There’s No Business Like Show Business – Ethel Merman
I’ve always been fond of La Merman. I’m unsure if she reminds me of my mother’s favourite cousin, Isabel, or if Ethel was the first diva I ever became aware of.
I’m sure I first saw her on a rerun of “The Lucy Show”, where she played herself but pretended to be someone else. In typical Lucy fashion, she tries to get Merman to perform in a PTA benefit or something like that; not only was I charmed by her, but what a set of pipes she had. Probably around the same time, I saw her on an episode of “That Girl” with Marlo Thomas. Again, she played herself doing some sort of show where Thomas’ Anne Marie had a walk-on. Once again, she charmed me.
I believe this is the first Celia Cruz song I remember hearing and liking. I guess it was also the first time I heard of Willie Colón. Like most of the songs from this week, I chose this one because I like it; nothing much to say about it.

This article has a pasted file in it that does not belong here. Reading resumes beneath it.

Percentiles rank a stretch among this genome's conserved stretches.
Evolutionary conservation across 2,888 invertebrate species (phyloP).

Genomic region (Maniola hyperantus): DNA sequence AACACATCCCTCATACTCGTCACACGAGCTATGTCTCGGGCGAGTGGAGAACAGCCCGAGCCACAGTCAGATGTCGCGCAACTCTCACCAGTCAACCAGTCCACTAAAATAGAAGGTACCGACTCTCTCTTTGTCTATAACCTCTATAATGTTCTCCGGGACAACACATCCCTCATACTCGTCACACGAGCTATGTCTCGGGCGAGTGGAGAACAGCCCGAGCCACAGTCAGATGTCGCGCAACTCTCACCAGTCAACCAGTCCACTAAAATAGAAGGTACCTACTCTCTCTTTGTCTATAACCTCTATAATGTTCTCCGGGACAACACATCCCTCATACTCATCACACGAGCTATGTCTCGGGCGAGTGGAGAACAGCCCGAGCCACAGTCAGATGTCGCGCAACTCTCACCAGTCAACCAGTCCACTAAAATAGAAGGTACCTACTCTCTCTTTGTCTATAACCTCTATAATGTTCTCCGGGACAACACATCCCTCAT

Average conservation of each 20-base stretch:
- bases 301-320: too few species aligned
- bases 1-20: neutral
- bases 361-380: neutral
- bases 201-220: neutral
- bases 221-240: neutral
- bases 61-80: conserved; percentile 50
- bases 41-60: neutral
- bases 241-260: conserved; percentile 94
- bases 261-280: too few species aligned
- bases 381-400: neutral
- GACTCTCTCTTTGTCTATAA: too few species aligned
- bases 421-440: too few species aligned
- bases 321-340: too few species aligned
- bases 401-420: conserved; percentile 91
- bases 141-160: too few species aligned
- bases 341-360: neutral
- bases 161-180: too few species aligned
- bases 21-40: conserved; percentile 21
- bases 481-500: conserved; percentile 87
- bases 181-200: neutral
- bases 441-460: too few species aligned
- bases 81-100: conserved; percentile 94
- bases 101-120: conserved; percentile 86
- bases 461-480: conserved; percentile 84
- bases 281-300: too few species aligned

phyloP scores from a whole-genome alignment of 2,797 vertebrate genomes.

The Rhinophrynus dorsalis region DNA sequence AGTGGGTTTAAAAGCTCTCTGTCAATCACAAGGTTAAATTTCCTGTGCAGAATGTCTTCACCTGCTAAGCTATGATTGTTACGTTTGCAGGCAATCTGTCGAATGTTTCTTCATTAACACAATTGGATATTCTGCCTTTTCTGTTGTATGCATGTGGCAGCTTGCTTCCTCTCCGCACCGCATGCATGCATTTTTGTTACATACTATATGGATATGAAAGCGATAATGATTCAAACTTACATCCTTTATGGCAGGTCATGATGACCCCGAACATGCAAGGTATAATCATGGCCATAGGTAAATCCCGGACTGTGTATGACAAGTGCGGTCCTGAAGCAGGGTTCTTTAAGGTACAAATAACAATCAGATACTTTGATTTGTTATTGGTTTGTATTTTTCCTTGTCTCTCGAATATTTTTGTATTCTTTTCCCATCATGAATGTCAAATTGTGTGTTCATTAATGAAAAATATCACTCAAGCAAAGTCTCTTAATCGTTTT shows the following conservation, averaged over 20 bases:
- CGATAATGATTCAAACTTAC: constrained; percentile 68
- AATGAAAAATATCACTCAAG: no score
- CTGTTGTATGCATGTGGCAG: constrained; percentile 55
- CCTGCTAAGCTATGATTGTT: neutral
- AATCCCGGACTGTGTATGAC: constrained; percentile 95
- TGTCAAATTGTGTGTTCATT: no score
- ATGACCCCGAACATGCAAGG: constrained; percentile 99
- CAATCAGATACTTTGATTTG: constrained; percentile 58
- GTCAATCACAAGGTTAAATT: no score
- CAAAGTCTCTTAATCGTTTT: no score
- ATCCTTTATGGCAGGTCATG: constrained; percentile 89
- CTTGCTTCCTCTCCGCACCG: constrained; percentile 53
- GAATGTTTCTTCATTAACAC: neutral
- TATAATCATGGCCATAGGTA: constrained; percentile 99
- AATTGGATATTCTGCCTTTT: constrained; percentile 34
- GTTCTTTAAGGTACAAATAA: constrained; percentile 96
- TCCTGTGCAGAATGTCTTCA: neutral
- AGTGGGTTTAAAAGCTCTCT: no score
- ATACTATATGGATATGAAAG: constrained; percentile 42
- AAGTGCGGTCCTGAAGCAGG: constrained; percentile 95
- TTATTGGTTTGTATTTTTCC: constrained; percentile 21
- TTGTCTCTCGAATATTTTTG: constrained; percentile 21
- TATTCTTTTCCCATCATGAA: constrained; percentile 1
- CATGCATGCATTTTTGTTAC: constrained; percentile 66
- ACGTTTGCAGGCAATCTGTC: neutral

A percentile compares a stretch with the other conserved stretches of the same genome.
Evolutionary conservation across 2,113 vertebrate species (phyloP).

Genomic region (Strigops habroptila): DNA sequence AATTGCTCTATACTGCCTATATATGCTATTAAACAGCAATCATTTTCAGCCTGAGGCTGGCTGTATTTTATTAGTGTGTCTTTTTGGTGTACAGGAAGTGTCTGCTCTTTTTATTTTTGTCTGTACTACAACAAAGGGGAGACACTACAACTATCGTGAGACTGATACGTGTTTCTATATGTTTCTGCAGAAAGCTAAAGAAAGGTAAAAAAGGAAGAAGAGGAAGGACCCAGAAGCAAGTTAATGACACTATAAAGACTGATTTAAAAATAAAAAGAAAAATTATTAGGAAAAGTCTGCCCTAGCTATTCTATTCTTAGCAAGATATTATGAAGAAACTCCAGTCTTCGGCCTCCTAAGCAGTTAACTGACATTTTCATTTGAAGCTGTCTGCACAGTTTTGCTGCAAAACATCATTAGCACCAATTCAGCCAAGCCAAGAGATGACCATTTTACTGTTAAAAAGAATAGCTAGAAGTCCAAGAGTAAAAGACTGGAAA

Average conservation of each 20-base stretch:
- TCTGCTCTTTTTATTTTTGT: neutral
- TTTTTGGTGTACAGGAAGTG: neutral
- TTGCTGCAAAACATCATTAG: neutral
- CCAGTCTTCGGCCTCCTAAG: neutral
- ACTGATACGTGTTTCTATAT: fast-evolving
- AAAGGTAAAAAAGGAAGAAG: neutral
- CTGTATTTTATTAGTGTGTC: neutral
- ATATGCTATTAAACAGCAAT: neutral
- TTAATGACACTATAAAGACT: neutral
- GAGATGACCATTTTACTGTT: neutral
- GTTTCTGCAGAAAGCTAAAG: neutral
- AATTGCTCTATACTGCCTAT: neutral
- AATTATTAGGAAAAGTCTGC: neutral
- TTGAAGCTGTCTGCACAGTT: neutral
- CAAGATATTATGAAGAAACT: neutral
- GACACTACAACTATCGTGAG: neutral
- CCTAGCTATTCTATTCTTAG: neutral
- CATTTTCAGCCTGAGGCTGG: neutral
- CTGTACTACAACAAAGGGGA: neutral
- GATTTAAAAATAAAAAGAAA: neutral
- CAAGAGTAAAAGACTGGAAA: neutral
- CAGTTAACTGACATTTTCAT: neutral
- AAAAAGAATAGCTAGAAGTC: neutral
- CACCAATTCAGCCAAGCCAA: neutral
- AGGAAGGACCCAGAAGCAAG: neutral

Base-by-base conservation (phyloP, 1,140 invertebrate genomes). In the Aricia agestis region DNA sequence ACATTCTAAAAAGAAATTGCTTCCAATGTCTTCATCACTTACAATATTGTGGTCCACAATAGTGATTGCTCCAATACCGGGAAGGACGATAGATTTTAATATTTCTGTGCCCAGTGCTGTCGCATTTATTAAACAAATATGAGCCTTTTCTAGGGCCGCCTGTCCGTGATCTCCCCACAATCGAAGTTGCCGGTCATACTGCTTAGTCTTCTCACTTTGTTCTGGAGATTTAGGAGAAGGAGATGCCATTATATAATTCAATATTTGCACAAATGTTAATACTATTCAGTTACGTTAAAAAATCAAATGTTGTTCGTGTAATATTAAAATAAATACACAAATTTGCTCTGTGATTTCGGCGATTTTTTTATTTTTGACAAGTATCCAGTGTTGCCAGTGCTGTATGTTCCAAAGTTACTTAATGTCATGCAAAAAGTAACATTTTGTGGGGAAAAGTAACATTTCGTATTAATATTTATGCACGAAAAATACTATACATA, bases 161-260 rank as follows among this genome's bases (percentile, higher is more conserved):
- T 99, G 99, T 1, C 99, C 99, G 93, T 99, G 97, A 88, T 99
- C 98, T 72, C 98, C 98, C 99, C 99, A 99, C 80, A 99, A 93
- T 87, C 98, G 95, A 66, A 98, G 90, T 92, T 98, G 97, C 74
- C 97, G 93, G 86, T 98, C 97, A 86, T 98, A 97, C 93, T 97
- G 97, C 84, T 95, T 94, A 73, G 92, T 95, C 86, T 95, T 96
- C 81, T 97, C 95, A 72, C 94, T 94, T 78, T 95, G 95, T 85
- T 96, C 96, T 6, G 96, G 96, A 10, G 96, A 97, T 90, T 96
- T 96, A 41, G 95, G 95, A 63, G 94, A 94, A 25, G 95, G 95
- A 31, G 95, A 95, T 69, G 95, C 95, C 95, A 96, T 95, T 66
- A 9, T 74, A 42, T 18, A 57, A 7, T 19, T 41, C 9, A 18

If “Les Uns Et Les Autres” (See Week 15 No. 100) was the movie the made me want to be a filmmaker in 1983; the year before that, “Victor/Victoria” was the film that taught me that you can tell any story you want to tell as long as you know how to do it.
A woman pretending to be a man, pretending to be a woman, seemed like a very convoluted story to tell, but director Blake Edwards managed to pull it off brilliantly. Under the guidance of Toddy, Victoria Grant, an out-of-work opera singer in Paris, poses as a drag queen in order to find a job as an entertainer in a cabaret. On the night of her debut at Cassel’s, she captivates the audience with her rendition of Le Jazz Hot. Everybody is impressed, including King Marchand, a gangster from Chicago who doubts if Victor is really a man.